We also do CBP, which is a technique that 99% of the chiropractors in this state do not do. It is a proven scientifically-based form of treatment that allows us to get the appropriate curves back into the spine that are knocked out from a motor vehicle collision.

How Does Whiplash Affect the Body?

What happens inside of somebody’s body when they suffer through a whiplash injury has been studied by several different researchers. Two studies I am going to talk about; one from Japan and one from the United States did video analysis of what happens to people.

The one from Japan is one where they did 90 frames per second x-ray video of the spine. They actually saw how the spine was moving. What happens is that the occupant of the vehicle stays motionless in space as the car is propelled forward underneath them. The seat is bolted to the frame of the car and that goes forward along with the car. The occupant, his body starts to low the seat back. What happens is the spine starts to elongate, becoming longer, and the researchers from the United States state that the spine actually goes three-and-a-half inches in height longer. What that does is it starts to create an S-shape curve in the neck and that damages the ligaments, the discs, as well as the facet joints, the joints in the back part of the spine.

What Happens To The Body When A Person Suffers From Whiplash?

The spine starts to elongate, becoming longer, and the researchers from the United States state that the spine actually goes three-and-a-half inches in height longer.

If you’ve been in an accident and are experiencing pain from whiplash, call Denver Integrated Spine today. We’ll help speed up your recovery.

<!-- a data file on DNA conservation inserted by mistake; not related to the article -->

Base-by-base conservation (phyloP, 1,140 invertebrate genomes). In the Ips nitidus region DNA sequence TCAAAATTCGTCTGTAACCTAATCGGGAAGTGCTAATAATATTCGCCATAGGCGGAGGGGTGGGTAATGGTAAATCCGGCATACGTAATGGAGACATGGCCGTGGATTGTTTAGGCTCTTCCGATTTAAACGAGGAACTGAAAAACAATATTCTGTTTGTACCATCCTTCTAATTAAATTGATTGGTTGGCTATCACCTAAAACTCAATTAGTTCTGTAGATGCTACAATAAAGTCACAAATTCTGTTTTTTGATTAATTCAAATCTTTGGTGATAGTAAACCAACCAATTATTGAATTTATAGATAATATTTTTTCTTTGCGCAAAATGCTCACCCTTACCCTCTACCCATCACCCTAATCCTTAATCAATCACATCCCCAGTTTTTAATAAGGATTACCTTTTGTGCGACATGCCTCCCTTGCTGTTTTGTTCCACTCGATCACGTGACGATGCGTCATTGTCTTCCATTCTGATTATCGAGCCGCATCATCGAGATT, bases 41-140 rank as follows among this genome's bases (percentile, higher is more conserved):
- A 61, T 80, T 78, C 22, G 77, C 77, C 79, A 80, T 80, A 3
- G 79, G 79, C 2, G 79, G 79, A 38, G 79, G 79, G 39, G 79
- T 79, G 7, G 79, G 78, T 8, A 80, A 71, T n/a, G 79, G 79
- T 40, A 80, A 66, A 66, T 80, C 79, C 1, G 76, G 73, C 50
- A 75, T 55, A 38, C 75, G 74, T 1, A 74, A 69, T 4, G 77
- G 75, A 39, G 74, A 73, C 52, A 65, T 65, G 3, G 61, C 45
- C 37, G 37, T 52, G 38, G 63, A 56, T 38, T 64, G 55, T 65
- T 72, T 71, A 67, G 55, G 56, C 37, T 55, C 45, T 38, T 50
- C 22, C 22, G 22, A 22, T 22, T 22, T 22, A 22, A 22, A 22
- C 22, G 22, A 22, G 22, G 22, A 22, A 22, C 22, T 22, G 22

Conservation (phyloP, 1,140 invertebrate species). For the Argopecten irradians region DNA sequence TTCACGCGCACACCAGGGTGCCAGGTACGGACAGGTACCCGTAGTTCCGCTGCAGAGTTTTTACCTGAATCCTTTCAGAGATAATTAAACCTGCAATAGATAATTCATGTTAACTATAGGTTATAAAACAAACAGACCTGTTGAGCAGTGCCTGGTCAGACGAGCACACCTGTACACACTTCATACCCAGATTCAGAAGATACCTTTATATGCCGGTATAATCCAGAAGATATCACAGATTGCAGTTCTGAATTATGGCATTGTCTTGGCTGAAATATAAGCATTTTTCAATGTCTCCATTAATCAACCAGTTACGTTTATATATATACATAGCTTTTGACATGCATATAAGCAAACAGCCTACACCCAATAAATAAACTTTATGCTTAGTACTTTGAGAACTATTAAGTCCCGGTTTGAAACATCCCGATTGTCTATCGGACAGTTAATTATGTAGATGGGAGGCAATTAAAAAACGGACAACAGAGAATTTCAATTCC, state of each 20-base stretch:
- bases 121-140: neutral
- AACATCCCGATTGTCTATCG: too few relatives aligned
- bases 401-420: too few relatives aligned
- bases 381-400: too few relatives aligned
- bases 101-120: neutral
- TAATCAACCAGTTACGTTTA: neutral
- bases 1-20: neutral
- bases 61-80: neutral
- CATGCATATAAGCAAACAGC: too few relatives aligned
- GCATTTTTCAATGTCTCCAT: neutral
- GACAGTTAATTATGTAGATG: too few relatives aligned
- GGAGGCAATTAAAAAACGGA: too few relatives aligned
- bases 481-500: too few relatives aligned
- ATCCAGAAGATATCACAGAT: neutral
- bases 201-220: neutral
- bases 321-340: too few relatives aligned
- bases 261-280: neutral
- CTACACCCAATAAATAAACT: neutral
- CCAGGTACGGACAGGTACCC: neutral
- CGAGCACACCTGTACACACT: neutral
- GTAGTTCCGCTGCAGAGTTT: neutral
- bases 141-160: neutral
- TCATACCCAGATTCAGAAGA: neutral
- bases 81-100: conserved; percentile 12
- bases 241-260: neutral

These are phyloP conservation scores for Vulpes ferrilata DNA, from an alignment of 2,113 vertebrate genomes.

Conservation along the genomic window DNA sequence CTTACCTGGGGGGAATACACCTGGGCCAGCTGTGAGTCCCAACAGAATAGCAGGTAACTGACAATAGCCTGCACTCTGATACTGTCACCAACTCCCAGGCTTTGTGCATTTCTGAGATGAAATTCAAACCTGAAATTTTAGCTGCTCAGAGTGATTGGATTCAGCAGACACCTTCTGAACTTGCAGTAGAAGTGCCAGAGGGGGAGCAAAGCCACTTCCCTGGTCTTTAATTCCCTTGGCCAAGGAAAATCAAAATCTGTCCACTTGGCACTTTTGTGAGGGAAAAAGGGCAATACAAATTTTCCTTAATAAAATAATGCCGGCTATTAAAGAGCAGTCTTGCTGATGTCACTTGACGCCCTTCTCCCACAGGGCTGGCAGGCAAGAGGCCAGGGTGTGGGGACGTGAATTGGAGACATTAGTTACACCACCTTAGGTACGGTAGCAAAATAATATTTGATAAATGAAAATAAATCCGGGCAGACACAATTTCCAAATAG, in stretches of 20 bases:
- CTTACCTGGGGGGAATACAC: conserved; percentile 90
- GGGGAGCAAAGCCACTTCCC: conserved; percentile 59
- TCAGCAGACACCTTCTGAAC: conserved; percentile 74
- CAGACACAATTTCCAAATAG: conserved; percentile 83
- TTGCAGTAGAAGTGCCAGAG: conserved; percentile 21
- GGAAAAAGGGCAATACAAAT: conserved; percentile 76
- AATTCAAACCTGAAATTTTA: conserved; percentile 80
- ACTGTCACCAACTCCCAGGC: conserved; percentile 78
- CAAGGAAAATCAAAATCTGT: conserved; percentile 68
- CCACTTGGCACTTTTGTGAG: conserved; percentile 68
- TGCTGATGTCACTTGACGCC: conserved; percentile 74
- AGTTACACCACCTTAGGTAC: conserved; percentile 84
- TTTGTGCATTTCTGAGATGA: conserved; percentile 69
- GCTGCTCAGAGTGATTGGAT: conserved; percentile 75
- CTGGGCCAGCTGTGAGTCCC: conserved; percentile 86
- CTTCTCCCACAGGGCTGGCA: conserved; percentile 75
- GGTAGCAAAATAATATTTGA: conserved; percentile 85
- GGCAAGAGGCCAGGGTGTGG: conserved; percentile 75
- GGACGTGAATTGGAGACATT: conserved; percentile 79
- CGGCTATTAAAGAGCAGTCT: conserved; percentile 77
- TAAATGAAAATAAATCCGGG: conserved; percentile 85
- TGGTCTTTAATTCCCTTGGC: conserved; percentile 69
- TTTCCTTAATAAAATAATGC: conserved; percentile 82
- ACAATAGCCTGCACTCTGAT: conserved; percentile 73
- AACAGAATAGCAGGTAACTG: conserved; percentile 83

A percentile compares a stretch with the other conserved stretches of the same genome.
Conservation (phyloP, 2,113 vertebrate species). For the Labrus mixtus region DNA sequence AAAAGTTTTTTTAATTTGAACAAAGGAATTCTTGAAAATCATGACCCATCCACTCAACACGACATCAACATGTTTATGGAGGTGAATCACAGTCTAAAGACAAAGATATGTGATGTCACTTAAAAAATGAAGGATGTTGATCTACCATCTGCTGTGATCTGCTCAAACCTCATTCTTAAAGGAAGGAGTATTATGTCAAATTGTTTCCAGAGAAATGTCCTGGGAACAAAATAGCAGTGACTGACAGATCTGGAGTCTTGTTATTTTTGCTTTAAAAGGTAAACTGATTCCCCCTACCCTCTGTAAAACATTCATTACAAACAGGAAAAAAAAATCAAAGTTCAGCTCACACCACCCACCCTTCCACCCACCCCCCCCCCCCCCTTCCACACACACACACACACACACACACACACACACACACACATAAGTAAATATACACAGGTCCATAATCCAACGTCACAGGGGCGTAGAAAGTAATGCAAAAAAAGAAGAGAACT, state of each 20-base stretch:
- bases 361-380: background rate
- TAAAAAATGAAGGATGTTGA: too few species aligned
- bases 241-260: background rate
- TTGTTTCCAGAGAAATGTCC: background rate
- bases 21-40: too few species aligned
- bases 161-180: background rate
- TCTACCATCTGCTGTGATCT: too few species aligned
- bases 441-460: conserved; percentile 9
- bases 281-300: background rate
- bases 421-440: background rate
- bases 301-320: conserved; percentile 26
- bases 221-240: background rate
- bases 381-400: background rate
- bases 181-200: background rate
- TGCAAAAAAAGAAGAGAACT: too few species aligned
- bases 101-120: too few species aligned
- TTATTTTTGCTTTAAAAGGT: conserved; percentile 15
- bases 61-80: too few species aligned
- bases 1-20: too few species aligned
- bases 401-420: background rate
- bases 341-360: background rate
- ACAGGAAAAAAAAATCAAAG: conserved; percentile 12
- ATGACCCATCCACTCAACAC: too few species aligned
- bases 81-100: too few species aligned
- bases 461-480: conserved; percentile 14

What Stretches Help with Whiplash Pain?

Just stretching the muscles will help from a whiplash injury. There is three plains of motion in the cervical spine, it’s the spine of the neck. What you want to do is you want to get to the end point of those ranges of motion and just stretch your muscles. The first one is rotation, so what the patient should do is take their range of motion all the way to the endpoint, and just feel it stretch. Of course you want to do it bilaterally. You want to go to both sides, and then what you want to do is hold that stretch at the endpoint for a count of ten.

The next plain of motion is flexion and extension. You want to take your range of motion to the end point and hold that at that point, and then back, and then feel all the muscles stretch in the front part of your neck for ten seconds. Each of those ranges of motion. The next one is lateral flexion. You want to stretch all of the muscles on the side of your neck on both sides. Get your head over the side. Hold it there for ten seconds. Obviously you want to do it both sides, or bilaterally.

One of the things that I see a lot of patients do that was popular in aerobics classes back years ago was to do the circumduction of the head. You do not want to do that because that is bad for the posterior joints of your neck.

Have I Slipped a Disc?

A slipped disk is really a misnomer. It’s not really a disk that slips out of between your bony structures, your vertebrae in your body. What a slipped disk is, or we call it a prolapsed, or a bulging disk, is actually a weakened structure in the outer layers of the disk in between the vertebrae. There is a jelly-like, or a gelatinous type of substance in between those layers. That’s there to help cushion the disk, and allow enough space for the nerve to come out without being impeded.

What happens in a slipped disk is that there is a weakened structure outside of the nucleus, the annular fibers, that allows the jelly-like substance to extrude, or protrude out of the disk against the nerve. The nerve will send pain down into the back part of the leg, or into different, what we call dermatomal areas of the body. We can tell which levels of your spine have been injured by your symptoms that you tell us. That helps us determine or diagnose exactly which levels have been herniated or prolapsed. You can have a disk issue without having a true prolapse of the fibers all the way out. We can help with either of those different types of scenarios, where we do physical therapy, or different techniques where we can help alleviate the pain of a slipped disk.